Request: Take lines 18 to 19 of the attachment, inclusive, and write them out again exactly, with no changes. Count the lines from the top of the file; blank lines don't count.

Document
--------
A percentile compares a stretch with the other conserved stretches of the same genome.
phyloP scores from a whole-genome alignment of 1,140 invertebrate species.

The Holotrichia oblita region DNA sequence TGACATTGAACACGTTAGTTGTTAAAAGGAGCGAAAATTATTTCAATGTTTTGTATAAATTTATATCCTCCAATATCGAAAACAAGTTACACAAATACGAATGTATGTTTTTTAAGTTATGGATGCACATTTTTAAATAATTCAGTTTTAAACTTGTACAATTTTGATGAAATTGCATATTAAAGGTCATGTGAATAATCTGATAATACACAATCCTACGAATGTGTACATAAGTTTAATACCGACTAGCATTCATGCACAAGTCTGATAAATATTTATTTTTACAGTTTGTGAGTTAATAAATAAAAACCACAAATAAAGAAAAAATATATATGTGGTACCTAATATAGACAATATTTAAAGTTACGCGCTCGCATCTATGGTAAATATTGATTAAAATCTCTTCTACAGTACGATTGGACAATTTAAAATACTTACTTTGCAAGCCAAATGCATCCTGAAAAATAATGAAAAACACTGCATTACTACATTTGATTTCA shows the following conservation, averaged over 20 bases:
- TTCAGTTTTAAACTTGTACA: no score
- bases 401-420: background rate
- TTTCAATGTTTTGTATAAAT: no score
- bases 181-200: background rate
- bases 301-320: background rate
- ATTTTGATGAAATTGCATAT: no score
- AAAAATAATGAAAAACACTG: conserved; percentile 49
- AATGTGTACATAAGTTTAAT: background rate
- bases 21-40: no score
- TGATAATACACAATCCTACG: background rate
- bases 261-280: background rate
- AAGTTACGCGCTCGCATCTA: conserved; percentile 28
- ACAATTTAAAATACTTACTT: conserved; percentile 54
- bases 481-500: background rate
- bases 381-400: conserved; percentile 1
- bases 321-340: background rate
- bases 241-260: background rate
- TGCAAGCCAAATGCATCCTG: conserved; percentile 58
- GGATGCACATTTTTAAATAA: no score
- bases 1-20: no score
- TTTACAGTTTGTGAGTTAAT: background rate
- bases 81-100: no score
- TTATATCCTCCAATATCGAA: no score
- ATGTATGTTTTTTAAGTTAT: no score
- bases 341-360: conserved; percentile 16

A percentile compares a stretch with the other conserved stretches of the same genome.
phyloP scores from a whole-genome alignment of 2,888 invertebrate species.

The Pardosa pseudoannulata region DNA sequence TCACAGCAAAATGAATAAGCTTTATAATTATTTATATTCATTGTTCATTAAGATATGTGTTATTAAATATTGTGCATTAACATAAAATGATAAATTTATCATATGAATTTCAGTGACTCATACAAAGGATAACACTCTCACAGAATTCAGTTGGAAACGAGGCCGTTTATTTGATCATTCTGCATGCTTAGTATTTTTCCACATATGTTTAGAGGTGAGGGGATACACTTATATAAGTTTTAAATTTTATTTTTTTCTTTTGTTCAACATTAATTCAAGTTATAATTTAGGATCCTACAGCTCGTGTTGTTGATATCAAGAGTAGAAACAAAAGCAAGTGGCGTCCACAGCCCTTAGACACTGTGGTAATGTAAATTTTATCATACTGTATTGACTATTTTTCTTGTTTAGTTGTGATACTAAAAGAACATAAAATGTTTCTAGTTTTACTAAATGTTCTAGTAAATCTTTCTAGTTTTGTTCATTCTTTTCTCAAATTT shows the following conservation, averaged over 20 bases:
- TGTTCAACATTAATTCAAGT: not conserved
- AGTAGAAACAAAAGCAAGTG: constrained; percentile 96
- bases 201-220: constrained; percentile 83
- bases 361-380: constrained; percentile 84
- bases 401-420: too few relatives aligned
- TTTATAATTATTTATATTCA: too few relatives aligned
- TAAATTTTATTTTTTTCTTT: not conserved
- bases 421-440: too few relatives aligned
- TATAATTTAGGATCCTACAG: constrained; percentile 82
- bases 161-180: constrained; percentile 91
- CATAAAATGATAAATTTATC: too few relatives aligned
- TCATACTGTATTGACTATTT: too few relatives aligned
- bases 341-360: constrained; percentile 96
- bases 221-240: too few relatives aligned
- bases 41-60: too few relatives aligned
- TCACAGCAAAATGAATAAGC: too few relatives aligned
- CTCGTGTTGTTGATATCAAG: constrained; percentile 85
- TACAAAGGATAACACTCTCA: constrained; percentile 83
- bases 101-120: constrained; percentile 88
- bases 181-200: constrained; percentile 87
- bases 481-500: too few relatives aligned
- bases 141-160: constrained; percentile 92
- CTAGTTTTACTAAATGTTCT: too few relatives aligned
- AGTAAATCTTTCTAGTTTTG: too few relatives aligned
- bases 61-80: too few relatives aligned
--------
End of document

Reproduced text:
- bases 381-400: conserved; percentile 1
- bases 321-340: background rate